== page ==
Coronavirus: How ministers, lawmakers elsewhere are helping compared with Nigerian counterparts

SENATE: National Assembly {NASS}
National Assembly {NASS}

Hit by the impact of coronavirus, Nigeria, like other countries, has been mopping up funds from every means possible to fight the plague and support its shaky economy.

This has been lately due to the free fall in oil prices that has left the country’s 2020 budget in limbo.

With an eye on getting ₦120 billion, the government, in a public-private coalition, formed a funding committee, which has Aliko Dangote, Herbert Wigwe, Jim Ovia, Tony Elumelu, Segun Agbaje, Abdulsamad Rabiu and Femi Otedola as members.

Each of them is to contribute at least ₦1 billion.

Also, in what they called a “gesture of solidarity and support for the FG’s efforts to tackle the disease,” the nation’s 43 ministers have also pledged to have a pay cut this March.

Prior to this, a member of the House of Representatives, Mansur Soro (APC, Bauchi), urged his colleagues to donate their March salaries to procure ventilators, which the country is in shortage of, for public hospitals in the 36 states and FCT.

Some Nigerians on Twitter, many of whom were miffed by a report that the members of the House of Representatives were planning to take delivery of exotic cars, have asked the National Assembly when they will emulate the ministers. The House has denied the report.

What other countries are doing

Late February, Singaporean Deputy Prime Minister, Heng Swee Keat, told the nation’s parliament that the president and all political officeholders, including the prime minister, will take a one-month pay cut in solidarity with Singaporeans coping with the coronavirus outbreak.

On the other hand, one-month of special bonus was approved for healthcare officers in front-line agencies directly involved in Singapore’s fight against COVID-19. This is in addition to a one-off COVID-19 grant given to 900 selected general practitioner clinics.

Almost at the same time Singapore did this, Hong Kong followed suit. Chief executive Carrie Lam of the city said in a statement that all politically appointed officials would donate a month’s salary for charity, in order to “show that the governing team are… riding out the difficult times with the public.”

This came days after the government offered front-line medical staff working in high-risk areas a bonus of 20 per cent of their daily basic salary or HK$500 (approximately $64) per day, depending on which is higher.

Earlier this month, Moroccan parliamentarians and members of the government said they will be donating a month’s salary to the King Mohammed VI’s Special Fund for the Management and Response to COVID-19 “to fight against the risks and the fallout from the COVID-19.”

This was preceded by Kenyan President Uhuru Kenyatta’s announcement that members of the Executive will be taking voluntary salary cuts. While himself and his deputy were to take an 80 per cent pay cut, cabinet secretaries and chief administrative secretaries were to take a 30 per cent cut and principal secretaries 20 per cent.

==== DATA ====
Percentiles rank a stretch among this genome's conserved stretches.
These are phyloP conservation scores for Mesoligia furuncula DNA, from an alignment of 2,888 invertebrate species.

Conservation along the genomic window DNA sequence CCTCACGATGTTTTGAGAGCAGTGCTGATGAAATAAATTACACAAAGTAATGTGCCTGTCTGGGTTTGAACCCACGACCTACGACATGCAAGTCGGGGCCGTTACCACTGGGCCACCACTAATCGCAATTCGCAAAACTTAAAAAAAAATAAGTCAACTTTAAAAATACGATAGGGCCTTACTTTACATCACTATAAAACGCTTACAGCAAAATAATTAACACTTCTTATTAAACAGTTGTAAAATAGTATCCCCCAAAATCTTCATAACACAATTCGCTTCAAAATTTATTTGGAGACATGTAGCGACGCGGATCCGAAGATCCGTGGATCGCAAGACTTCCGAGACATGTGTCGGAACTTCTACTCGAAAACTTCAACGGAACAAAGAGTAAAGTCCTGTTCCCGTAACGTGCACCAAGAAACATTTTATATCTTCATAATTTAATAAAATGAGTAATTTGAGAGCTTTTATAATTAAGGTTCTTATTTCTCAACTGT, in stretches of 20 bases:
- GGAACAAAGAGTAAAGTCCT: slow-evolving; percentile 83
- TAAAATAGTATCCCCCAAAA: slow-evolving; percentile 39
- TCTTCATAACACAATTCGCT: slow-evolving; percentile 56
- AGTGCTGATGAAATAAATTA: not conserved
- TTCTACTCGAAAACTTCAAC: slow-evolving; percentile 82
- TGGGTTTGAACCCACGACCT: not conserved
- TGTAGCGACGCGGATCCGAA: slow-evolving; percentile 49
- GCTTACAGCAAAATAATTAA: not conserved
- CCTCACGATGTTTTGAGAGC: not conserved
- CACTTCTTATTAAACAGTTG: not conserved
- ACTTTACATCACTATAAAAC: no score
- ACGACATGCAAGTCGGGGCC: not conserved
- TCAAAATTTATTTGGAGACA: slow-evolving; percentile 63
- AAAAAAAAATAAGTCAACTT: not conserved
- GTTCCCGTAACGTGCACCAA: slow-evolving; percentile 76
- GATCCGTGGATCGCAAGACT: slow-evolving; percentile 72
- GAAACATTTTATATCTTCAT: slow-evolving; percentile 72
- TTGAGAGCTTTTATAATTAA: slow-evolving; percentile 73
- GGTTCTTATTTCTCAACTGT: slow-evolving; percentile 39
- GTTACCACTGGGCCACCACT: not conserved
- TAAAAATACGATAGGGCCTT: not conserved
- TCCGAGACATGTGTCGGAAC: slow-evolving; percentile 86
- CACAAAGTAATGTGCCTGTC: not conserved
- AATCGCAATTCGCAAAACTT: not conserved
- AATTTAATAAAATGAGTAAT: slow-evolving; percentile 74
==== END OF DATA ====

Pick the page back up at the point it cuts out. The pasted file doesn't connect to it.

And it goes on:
Hours later, Babu Owino, a member of the Kenyan parliament from Embakasi East, pledged to donate 50 per cent of his salary to help fight COVID-19 in the East African nation.

This week, Pakistani Senate Chairman Sadiq Sanjrani pledged to donate three months’ salary in the fight against the pandemic, ARY News reported. Other senators, the report said, will also donate one month’s salary to the coronavirus emergency fund.

“Senate’s employees in 22, 21, and 20 grade will chip in their five days’ salary while those in 17 and 16 grade three days’ salary. The employees between seven to 16 grade will donate a single day’s remuneration,” a statement from the parliament added.

‘Undue comparison’

When asked on Saturday if the House of Representatives was having a similar plan, its spokesperson, Benjamin Kalu, said the comparison was undue and that “members are already spending their salaries on their constituencies, through the erection of sensitisation billboards, jingles (and) forming of emergency health corps.”

Although according to the October edition of Legislative Digest, a periodical publication of the National Assembly, yearly, each member of the House gets about N2 million as constituency allowance. For senators, it is N5 million.

Annually, the take home pay of members of the House in basic salaries and allowances is N17 million — N9 million in salary and N8 million in allowances — or N1.4 million per month.

For senators, per annum, it is N24 million — N13 million in salary and N11 million in allowances — or N2 million per month.

But, Mr Kalu noted that half of the House members’ salaries cannot buy sanitisers, nose masks, and if they don’t spend, their constituents would suffer.

When informed that this is the duty of the Executive, he said legislators are the closest to the people, and “the expectation management of the electorates is very high. How many state governments are doing that?”

“You keep seeing them saying ‘give us food.’ We have to keep managing so that in the future it won’t affect us politically.”

His colleague in the upper chamber, Godiya Akwashiki, declined to comment despite calls, text and WhatsApp messages, which were marked read.



Coronavirus factsheet


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